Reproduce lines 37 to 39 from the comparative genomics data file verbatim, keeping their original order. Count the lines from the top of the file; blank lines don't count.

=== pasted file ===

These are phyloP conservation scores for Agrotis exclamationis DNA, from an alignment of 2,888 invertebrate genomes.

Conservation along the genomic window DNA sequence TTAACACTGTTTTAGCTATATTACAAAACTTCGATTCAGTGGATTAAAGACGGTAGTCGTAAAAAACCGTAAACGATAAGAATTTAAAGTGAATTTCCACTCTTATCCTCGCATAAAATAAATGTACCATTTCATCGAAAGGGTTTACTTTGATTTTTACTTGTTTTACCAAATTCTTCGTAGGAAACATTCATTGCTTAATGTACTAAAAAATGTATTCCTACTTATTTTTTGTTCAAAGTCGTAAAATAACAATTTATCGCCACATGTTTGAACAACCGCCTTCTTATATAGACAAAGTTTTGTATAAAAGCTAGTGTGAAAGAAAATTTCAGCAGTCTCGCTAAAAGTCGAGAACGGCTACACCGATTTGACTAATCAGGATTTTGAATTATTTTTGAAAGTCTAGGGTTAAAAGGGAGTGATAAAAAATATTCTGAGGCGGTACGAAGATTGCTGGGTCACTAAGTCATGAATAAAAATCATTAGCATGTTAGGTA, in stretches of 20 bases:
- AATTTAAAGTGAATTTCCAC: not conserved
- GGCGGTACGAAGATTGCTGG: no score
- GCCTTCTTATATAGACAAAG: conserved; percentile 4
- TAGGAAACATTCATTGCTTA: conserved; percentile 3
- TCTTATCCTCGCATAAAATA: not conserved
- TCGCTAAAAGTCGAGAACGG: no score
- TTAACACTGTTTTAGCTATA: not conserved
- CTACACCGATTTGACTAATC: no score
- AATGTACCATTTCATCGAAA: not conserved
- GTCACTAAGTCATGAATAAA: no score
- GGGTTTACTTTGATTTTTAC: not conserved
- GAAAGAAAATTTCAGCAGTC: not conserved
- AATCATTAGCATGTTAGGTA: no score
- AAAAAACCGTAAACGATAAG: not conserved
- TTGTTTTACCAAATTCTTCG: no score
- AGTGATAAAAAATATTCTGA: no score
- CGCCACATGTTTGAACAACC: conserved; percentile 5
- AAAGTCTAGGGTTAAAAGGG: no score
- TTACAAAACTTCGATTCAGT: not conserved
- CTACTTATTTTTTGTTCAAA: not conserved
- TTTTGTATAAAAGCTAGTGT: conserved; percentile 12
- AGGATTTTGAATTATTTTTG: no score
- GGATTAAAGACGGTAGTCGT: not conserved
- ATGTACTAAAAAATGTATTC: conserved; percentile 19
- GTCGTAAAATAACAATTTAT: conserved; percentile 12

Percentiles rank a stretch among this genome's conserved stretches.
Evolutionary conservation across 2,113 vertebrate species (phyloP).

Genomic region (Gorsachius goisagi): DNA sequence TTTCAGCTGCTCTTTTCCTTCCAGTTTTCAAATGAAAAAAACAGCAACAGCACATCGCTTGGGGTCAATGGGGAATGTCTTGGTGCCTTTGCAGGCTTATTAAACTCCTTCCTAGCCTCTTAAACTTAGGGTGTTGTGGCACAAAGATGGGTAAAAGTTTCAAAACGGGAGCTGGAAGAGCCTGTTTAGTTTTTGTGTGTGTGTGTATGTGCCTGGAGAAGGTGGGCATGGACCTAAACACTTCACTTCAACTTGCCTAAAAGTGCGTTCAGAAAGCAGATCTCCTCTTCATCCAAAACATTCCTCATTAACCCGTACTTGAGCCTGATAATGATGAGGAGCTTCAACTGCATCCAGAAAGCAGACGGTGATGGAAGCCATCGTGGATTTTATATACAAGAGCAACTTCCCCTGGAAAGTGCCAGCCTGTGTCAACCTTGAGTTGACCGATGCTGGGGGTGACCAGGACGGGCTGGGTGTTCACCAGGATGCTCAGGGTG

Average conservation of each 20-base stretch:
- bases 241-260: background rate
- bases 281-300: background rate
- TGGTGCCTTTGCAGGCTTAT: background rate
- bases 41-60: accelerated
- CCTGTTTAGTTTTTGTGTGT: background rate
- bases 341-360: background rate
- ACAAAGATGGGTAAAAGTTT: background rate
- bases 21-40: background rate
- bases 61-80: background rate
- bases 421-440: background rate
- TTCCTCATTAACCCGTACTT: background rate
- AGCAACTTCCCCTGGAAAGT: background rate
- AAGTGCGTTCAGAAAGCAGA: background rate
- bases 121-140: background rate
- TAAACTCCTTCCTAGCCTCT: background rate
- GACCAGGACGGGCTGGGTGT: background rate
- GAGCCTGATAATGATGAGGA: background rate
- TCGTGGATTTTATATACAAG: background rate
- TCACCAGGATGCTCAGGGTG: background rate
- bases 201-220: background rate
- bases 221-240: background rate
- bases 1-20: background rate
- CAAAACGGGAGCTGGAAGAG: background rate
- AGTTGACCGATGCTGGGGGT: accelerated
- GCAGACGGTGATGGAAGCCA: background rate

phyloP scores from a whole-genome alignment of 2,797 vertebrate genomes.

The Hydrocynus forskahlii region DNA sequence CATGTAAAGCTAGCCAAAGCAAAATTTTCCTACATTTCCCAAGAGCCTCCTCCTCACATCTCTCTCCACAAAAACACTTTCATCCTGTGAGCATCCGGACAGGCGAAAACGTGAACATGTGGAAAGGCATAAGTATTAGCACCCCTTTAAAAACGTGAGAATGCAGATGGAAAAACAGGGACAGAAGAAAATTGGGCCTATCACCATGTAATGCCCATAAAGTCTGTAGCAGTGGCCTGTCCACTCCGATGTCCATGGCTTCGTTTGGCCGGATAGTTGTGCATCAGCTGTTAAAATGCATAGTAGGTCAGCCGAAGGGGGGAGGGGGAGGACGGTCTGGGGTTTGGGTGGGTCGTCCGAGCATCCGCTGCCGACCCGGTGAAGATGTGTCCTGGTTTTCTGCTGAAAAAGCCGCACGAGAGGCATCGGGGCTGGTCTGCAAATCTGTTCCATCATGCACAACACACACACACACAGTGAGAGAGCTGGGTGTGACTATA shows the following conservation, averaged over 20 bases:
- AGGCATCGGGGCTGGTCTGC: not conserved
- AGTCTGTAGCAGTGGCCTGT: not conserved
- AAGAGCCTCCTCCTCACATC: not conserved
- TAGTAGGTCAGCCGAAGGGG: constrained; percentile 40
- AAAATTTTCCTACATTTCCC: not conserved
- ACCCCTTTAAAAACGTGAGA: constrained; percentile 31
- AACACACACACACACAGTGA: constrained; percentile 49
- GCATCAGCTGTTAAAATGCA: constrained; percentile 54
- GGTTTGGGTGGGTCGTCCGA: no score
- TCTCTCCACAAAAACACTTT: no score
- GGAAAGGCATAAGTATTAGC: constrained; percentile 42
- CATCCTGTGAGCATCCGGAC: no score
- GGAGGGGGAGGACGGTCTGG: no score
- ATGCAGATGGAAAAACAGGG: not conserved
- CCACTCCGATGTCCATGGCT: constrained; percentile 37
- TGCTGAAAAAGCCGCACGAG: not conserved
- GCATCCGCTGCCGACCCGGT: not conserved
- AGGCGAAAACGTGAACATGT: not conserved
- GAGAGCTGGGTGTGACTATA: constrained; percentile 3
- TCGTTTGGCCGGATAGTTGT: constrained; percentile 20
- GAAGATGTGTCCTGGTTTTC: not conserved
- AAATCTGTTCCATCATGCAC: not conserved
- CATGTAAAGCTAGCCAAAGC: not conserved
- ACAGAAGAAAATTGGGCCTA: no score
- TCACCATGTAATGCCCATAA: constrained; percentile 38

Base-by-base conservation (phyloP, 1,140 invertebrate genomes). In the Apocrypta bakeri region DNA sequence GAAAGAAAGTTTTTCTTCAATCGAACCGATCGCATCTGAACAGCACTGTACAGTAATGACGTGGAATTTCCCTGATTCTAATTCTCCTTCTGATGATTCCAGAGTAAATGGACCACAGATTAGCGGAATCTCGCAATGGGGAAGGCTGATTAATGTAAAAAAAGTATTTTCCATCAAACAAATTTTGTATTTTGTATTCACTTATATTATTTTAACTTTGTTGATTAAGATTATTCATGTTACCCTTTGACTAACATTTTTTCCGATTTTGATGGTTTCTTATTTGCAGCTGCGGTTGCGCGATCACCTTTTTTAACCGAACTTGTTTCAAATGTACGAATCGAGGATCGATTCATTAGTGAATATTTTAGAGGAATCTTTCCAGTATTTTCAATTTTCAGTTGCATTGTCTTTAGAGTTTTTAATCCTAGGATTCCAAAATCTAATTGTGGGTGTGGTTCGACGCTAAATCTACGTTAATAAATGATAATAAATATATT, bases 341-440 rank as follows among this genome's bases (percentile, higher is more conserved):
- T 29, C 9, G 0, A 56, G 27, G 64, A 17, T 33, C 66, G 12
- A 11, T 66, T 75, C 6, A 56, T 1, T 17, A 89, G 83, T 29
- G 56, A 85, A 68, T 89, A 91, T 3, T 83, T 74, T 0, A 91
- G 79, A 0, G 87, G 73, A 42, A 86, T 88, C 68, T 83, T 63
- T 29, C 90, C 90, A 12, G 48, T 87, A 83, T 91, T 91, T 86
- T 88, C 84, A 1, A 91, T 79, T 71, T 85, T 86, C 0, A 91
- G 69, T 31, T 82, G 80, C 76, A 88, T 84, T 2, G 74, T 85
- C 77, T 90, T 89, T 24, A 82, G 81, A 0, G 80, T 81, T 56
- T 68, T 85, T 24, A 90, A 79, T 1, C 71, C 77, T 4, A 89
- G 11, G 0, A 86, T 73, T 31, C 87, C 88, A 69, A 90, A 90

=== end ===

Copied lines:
- bases 341-360: background rate
- ACAAAGATGGGTAAAAGTTT: background rate
- bases 21-40: background rate